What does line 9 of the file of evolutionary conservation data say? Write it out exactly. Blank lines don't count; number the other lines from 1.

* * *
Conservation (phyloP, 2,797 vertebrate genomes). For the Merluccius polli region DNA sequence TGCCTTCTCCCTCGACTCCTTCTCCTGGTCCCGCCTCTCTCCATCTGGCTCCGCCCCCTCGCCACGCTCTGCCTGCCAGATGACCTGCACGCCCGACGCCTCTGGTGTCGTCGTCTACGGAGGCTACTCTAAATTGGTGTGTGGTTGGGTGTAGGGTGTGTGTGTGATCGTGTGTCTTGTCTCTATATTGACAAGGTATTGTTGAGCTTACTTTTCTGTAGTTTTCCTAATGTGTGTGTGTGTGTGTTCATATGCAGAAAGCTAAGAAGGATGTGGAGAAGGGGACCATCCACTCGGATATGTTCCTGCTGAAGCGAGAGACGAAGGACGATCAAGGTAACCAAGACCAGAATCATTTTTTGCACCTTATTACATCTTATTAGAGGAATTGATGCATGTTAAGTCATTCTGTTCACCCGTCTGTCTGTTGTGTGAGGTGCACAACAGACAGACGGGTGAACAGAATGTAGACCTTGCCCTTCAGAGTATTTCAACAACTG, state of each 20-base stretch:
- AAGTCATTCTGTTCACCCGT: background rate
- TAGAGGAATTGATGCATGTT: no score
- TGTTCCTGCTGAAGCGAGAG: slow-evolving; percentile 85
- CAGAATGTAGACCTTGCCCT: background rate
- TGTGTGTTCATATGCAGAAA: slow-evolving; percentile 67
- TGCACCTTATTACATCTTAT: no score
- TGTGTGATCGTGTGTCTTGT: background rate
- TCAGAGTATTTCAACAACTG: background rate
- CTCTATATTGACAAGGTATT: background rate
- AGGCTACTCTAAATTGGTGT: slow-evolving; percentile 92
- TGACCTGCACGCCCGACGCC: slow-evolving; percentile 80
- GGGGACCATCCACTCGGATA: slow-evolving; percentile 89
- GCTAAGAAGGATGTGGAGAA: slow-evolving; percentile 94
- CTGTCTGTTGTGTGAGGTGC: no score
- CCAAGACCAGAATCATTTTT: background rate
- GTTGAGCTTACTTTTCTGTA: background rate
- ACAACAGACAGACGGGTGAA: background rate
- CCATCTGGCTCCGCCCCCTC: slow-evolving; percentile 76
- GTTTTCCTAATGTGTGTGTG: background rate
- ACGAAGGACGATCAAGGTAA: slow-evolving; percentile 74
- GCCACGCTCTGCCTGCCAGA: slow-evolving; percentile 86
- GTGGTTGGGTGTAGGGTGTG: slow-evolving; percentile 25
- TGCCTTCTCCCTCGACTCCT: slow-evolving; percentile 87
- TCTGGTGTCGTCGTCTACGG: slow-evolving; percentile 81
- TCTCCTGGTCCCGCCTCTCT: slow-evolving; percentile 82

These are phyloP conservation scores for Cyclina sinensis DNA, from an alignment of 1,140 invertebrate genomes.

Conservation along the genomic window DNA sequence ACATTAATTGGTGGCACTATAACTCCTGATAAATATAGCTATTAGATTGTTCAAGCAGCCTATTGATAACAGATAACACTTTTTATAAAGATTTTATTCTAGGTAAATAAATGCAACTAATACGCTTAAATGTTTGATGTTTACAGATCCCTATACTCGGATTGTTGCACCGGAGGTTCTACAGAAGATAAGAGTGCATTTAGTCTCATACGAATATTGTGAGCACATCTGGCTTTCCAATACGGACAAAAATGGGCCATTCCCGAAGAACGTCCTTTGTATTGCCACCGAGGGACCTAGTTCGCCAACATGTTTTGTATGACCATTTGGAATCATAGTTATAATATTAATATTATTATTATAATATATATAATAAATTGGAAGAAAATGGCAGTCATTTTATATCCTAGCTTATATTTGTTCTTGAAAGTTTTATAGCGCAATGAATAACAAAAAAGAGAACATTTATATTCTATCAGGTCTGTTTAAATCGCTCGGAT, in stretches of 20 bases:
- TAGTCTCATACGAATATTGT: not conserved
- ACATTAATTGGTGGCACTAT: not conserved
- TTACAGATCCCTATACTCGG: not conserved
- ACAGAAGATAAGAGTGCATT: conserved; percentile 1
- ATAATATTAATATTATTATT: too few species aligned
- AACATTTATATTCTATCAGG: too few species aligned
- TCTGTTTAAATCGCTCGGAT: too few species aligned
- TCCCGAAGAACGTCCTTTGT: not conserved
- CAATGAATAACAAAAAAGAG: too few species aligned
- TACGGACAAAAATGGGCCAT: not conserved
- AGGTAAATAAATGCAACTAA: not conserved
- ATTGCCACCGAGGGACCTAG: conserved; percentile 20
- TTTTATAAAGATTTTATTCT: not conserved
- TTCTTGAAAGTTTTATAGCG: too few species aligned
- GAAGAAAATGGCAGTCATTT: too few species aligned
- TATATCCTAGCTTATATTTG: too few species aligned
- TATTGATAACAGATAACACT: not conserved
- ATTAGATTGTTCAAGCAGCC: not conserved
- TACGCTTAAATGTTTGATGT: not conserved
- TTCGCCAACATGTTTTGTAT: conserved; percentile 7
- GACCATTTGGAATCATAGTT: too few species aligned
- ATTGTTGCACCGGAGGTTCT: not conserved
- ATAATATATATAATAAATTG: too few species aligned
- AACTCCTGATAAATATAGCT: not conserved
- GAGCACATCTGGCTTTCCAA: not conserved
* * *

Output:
- TCAGAGTATTTCAACAACTG: background rate